An apple a day keeps Chinese hearts ticking
EATING an apple a day is uncommon in China but people who do eat fresh fruit regularly may see a significant drop in their risk of heart disease, researchers said on Wednesday.
Similar studies have been done in the West but rarely have researchers examined how eating fruit affects heart health in China.
The study in the New England Journal Of Medicine enrolled nearly half a million healthy adults in China and followed them for seven years.
Those who ate fresh fruit daily - such as apples, pears and oranges - had a 40 per cent lower risk of cardiovascular death.
Their risk of major coronary events, such as heart attack and stroke, is also 34 per cent lower than those who rarely or never ate fresh fruit.
Fruit is known to contain potassium, fibre and antioxidants that can lower blood pressure and blood sugar.
Researchers found that the impact of eating fruit in China was even more beneficial than seen in studies in the West.
"The association between fruit consumption and cardiovascular risk seems to be stronger in China, where many still eat little fruit, than in high-income countries where daily consumption of fruit is more common," said study author Huaidong Du, a researcher at the University of Oxford, Britain.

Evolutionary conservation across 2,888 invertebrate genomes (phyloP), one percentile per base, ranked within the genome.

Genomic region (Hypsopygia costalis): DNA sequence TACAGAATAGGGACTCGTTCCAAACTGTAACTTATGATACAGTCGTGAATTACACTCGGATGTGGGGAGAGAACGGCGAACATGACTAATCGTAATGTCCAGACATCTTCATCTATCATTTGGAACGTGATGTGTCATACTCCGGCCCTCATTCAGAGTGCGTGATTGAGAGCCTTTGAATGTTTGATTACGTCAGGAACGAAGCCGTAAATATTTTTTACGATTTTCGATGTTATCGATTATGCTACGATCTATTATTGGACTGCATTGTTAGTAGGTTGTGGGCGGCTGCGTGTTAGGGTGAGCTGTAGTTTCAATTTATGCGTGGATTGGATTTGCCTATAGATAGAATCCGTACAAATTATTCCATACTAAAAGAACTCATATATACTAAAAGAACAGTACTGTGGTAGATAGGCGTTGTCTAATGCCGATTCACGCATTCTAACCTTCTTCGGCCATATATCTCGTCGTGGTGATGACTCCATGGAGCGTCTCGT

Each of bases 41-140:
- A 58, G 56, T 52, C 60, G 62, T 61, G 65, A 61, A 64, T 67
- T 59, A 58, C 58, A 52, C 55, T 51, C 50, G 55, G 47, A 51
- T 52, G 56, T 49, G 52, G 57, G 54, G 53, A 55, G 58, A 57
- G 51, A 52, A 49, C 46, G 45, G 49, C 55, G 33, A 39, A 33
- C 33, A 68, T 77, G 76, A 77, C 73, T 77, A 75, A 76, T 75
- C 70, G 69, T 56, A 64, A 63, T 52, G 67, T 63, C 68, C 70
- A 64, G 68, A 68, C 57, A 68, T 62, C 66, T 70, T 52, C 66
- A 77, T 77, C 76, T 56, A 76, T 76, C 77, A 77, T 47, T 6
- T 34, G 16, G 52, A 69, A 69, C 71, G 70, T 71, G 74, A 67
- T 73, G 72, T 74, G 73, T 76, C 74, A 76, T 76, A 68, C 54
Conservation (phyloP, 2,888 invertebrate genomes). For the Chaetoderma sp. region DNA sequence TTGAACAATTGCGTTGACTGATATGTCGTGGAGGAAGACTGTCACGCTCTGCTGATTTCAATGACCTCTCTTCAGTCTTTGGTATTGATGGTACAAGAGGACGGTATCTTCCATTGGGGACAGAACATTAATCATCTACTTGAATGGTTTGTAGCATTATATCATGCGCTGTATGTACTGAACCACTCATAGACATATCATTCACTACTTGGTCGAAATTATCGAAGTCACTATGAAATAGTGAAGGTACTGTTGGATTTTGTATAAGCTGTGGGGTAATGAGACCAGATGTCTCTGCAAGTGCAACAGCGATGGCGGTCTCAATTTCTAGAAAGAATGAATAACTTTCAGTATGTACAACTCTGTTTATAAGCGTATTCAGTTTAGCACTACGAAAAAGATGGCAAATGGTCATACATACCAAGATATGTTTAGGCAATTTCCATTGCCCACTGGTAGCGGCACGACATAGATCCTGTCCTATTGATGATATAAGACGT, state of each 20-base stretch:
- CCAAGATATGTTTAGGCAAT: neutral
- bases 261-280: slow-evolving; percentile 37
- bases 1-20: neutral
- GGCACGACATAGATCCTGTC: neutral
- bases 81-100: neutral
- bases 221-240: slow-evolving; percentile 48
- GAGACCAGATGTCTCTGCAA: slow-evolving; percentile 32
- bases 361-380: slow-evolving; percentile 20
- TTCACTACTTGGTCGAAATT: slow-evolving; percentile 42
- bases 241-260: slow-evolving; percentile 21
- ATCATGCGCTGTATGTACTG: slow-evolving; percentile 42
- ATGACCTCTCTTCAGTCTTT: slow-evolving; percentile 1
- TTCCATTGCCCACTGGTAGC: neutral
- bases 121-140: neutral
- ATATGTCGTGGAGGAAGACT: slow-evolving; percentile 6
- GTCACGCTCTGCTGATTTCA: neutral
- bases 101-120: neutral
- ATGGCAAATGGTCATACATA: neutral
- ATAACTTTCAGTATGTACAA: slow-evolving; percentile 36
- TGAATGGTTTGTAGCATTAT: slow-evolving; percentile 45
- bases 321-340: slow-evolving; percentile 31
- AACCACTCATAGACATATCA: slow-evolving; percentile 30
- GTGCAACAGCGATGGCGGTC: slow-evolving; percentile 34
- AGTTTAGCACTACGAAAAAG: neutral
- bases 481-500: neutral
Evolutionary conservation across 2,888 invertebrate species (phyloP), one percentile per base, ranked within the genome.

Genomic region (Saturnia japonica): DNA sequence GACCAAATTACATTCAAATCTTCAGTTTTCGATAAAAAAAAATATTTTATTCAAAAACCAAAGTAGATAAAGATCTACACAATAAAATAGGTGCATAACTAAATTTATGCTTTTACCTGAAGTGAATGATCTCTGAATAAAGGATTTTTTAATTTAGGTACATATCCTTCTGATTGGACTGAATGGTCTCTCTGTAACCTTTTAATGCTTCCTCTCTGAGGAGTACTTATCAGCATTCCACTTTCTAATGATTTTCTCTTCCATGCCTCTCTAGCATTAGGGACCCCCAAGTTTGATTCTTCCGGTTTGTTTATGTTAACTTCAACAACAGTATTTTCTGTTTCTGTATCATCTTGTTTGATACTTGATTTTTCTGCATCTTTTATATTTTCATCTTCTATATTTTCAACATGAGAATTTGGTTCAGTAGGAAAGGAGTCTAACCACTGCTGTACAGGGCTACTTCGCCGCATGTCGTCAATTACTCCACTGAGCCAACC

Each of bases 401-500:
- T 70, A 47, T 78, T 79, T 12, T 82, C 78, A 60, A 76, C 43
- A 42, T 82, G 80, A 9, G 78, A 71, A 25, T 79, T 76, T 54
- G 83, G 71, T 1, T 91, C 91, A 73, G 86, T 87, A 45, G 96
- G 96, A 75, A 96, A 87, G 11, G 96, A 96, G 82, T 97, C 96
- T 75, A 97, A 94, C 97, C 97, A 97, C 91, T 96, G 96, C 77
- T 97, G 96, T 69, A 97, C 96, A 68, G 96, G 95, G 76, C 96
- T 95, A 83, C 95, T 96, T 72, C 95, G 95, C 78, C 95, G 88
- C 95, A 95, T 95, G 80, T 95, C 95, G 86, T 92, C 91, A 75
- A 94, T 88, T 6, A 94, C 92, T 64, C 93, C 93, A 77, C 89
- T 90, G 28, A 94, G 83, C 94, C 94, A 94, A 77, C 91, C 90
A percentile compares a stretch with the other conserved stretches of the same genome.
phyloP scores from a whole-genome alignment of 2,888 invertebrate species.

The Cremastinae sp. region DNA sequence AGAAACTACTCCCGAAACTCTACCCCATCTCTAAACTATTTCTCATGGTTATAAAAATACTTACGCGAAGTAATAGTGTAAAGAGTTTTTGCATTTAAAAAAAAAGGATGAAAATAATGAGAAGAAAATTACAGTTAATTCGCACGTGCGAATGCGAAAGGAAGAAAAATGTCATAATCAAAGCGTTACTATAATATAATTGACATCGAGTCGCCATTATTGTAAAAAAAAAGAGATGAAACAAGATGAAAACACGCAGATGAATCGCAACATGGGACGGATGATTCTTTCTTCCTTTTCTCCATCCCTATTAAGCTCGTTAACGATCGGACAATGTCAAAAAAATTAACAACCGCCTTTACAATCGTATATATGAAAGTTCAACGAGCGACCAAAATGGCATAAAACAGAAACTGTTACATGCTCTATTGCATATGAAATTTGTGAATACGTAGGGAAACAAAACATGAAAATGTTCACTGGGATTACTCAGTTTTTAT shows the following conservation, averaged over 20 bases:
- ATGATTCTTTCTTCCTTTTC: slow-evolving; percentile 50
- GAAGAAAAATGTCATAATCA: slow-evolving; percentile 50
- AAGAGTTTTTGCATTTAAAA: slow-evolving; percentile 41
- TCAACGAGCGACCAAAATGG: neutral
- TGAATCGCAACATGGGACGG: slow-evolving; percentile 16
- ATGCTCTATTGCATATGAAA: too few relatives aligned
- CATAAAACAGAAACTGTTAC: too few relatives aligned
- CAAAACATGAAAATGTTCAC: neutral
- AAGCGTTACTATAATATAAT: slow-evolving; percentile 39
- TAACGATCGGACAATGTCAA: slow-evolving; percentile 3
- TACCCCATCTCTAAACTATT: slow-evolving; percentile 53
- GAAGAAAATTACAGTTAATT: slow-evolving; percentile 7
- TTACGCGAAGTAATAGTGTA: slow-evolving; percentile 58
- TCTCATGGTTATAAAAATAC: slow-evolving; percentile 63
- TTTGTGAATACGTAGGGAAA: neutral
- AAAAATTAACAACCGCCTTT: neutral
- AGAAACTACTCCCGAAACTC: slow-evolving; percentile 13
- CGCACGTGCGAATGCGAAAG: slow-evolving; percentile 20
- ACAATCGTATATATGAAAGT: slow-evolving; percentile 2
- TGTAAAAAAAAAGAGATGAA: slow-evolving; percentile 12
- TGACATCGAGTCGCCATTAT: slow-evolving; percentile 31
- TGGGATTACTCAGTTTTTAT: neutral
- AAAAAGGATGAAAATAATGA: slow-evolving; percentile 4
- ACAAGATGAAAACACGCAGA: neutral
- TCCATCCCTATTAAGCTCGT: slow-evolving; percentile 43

For instance, a recent analysis of six studies involving nearly 680,000 people in the West found that an extra serving of fruit daily was associated with just a 5 per cent lower risk of cardiovascular death.
The latest study enrolled people aged 35 to 74 in 10 locations across China.
They had no history of cardiovascular disease or high blood pressure.
Only 18 per cent said they ate raw fruit every day.
The study did not examine which kind of fruit they ate and researchers could not determine if fruit was truly causing the beneficial effects against heart disease and stroke.